French Freedom

Isabelle M. is currently a junior at SYA France and a blogger for the Campus Reporter program. She comes to SYA from Wilmington Friends School in Delaware.

The world is a forest. I am a river, trickling between rocks, roots, and rubbage at varying speeds. When it rains, I move quicker, the currents of the sky joining to push me faster, faster, faster—until I crash, face-first, into a man-made dam blocking my path. The dam constricts me, keeps me from flowing or expanding. Next time it rains, I do not accumulate speed as I did before, but instead, the droplets join my stagnant body and I grow, pushing uncomfortably up against the banks. Every week, the rain comes and adds to my forces. It is suffocating, staying here, trapped, as I grow larger and larger, and it feels that I will be constrained here forever. It continues to rain. I continue to grow. It seems endless—that is, until I begin to overflow. The currents of my limbs stretch and reach over the dam, and finally, I have space to ripple; I have space to breathe. Finally, I am free. 

When my river, my life, finally overflowed, I went to Rennes, France. I arrived just over a month ago, and life here is nothing like I imagined. Prior to my departure, I knew this journey would allot me new freedoms–I counted on it, in fact–but I could never have anticipated exactly how those freedoms would manifest. I expected to receive superficial freedoms: the freedom to hang out with friends after school, the freedom to eat what I wanted when I wanted, etc. I did receive these freedoms, but I received plenty of others as well. 

The most notable freedom SYA has given me is the freedom to re-examine my identity through a lense no longer filtered by how my family and American classmates view me. A common line in “new-kid” centric media is “you’re so lucky you’re new, you can be whoever you want to be…” and that is somewhat how I expected my SYA experience to turn out. I thought that the moment I set foot on French soil, the girl my family and friends knew would be gone, and that in her place, there would stand a blank slate, prepared for anything. This was not the case. Instead, I found that rather than being entirely reset as a human, it was merely the restraints my former environment had placed on me that were erased, the pieces of my identity I had crafted merely to cope disappearing with them. The identity that was left behind is who I truly am.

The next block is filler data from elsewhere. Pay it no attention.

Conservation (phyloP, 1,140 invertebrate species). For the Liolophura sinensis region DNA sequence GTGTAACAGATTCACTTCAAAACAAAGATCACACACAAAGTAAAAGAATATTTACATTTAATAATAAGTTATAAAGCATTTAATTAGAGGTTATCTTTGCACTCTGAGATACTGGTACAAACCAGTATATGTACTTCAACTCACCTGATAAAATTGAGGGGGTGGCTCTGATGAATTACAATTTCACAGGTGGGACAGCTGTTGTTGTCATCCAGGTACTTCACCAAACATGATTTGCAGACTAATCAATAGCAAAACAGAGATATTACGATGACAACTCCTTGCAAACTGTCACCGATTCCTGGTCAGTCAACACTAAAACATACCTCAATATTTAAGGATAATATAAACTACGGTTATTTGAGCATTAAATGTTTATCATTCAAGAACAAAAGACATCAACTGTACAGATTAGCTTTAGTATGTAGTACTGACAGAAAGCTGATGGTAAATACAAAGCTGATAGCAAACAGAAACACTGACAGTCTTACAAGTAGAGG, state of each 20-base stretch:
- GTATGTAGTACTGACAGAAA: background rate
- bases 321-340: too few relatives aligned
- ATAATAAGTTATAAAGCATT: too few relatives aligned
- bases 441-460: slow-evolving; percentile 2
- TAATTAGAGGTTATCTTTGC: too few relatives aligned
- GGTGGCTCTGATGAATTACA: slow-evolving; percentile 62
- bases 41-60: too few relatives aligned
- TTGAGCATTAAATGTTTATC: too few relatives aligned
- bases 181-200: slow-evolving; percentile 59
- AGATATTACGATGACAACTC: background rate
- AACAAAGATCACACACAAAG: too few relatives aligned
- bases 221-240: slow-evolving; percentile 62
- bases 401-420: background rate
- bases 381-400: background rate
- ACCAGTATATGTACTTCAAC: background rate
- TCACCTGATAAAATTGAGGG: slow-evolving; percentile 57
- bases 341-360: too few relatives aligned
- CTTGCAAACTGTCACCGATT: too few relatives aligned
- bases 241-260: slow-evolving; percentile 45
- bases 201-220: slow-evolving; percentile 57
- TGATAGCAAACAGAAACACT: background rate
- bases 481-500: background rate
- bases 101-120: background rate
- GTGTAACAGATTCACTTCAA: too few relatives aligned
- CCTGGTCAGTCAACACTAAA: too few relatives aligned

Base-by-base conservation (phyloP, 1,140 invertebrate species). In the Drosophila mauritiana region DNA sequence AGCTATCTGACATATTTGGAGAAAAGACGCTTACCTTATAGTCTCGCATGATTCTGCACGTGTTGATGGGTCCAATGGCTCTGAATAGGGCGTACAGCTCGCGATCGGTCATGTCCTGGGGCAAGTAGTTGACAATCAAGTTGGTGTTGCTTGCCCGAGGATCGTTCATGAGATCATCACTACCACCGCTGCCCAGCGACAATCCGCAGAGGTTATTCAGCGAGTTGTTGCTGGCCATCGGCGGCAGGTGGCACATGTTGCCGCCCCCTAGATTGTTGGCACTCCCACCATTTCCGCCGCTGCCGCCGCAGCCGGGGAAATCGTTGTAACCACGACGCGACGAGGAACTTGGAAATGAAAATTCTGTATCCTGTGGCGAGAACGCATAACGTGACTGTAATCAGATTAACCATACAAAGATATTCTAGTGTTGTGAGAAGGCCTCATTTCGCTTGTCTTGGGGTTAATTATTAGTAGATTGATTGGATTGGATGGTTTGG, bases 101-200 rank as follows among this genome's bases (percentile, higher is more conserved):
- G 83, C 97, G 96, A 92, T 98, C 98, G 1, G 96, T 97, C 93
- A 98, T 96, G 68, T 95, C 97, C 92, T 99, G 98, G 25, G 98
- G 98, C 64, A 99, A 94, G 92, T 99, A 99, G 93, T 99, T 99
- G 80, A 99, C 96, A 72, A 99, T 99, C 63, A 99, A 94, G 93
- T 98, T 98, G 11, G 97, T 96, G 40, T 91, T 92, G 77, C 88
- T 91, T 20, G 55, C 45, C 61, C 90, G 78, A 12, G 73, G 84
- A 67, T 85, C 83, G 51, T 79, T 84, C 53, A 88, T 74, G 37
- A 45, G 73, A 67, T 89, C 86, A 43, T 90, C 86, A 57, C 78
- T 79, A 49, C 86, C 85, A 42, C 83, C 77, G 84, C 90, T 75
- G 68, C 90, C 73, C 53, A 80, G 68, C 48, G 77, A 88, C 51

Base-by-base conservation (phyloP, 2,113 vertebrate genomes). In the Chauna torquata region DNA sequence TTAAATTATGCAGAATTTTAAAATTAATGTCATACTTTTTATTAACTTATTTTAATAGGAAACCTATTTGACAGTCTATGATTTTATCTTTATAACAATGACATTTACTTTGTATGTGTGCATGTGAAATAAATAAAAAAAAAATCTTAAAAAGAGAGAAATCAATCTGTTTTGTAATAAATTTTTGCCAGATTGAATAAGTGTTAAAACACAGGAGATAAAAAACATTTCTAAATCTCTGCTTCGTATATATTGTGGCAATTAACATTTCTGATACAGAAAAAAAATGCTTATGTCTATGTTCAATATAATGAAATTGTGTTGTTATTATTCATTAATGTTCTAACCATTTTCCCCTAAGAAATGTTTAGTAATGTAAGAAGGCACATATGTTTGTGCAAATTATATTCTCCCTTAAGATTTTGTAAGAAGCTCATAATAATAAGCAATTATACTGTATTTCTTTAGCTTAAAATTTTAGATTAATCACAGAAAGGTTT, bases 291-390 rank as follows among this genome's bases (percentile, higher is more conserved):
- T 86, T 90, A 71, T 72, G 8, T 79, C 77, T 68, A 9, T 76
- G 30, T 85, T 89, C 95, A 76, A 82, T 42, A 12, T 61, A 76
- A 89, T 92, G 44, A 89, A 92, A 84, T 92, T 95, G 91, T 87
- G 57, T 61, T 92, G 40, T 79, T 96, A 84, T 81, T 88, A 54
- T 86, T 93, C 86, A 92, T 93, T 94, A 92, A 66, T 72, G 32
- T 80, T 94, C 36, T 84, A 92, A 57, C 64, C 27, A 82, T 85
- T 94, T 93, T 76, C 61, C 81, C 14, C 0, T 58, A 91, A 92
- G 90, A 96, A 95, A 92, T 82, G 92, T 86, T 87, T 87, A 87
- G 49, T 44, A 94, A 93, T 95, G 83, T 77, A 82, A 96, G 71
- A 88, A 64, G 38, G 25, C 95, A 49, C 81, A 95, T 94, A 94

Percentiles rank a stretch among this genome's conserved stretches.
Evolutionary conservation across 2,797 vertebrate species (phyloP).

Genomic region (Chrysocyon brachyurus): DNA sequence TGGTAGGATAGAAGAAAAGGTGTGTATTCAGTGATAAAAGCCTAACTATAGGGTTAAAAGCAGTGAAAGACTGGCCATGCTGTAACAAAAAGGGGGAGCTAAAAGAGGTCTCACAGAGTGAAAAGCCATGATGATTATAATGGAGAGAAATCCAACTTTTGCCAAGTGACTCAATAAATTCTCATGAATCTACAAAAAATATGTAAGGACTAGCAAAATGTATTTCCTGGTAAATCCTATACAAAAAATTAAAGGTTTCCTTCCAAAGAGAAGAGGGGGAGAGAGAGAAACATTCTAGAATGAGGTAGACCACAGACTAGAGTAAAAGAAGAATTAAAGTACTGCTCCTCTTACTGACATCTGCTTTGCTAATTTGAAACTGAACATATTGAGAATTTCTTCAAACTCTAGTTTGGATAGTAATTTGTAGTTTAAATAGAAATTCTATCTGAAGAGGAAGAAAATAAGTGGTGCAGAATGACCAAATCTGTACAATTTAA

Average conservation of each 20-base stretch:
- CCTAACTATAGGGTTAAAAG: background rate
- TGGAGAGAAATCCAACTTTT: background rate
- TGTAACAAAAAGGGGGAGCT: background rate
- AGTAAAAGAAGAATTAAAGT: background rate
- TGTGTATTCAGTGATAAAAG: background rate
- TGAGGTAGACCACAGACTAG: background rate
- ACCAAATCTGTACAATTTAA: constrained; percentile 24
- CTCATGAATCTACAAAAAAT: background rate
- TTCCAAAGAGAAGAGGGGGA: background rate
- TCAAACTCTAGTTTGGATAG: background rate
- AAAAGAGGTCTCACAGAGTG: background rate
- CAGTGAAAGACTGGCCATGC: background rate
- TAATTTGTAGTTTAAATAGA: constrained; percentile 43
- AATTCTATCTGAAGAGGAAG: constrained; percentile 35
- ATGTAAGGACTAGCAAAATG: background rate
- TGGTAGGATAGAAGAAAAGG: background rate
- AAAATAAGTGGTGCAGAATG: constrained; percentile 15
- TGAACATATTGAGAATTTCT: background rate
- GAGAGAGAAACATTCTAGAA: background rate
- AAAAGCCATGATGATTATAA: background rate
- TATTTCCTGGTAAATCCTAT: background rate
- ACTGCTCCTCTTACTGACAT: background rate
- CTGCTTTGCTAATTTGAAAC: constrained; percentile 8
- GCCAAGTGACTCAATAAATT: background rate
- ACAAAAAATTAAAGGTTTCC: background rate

Now, with these new freedoms and a newfound sense of identity, I have a clearer understanding of my values. In the United States, I never had the energy to go out with friends on the weekends. I worked hard all week, I stressed over assignments, I carefully crafted the image I presented of myself to my teachers, and when time finally came for fun, I was too tired to do anything but sleep in late and waste the day away. Somehow, arriving in France has entirely changed my outlook. Those pieces of my identity, the sticks and stones that formerly flowed along the current beside me, must have been stuck behind the dam as I rose up and over. I still care about grades, tests, and homework, but for the first time since elementary school, I can see that the world is larger than the textbook in front of me claims. Suddenly, I have energy to have fun. Two weekends ago, I went over to a friend’s house with a few other people. We made dumplings, ate dinner, and watched a movie. I stayed out until midnight, but it did not matter. I had finished my homework the day before just because I wanted to–something unheard of to the procrastination-prone former version of me–and I still had energy left for the rest of the weekend. 

I have only been with School Year Abroad in Rennes, France, for just over a month, but in this short time, so much has changed. This river of my life is accumulating speed once more, flowing, rippling, and growing wherever it pleases. That is not to say my time here has been free of struggles, but just as with the dam, I have risen each time, crossing over every rock and under every bridge. I no longer fear what is to come, for now I know, no matter what obstacles cross my path, every river leads to the freedom of the ocean. 

  • Campus Reporters
  • SYA France
A New Home

Campus reporter Quinn H. writes about her first impressions of her new home in Viterbo.

Bus 41

Campus reporter Meredith M. writes about her morning routine and commuting to school.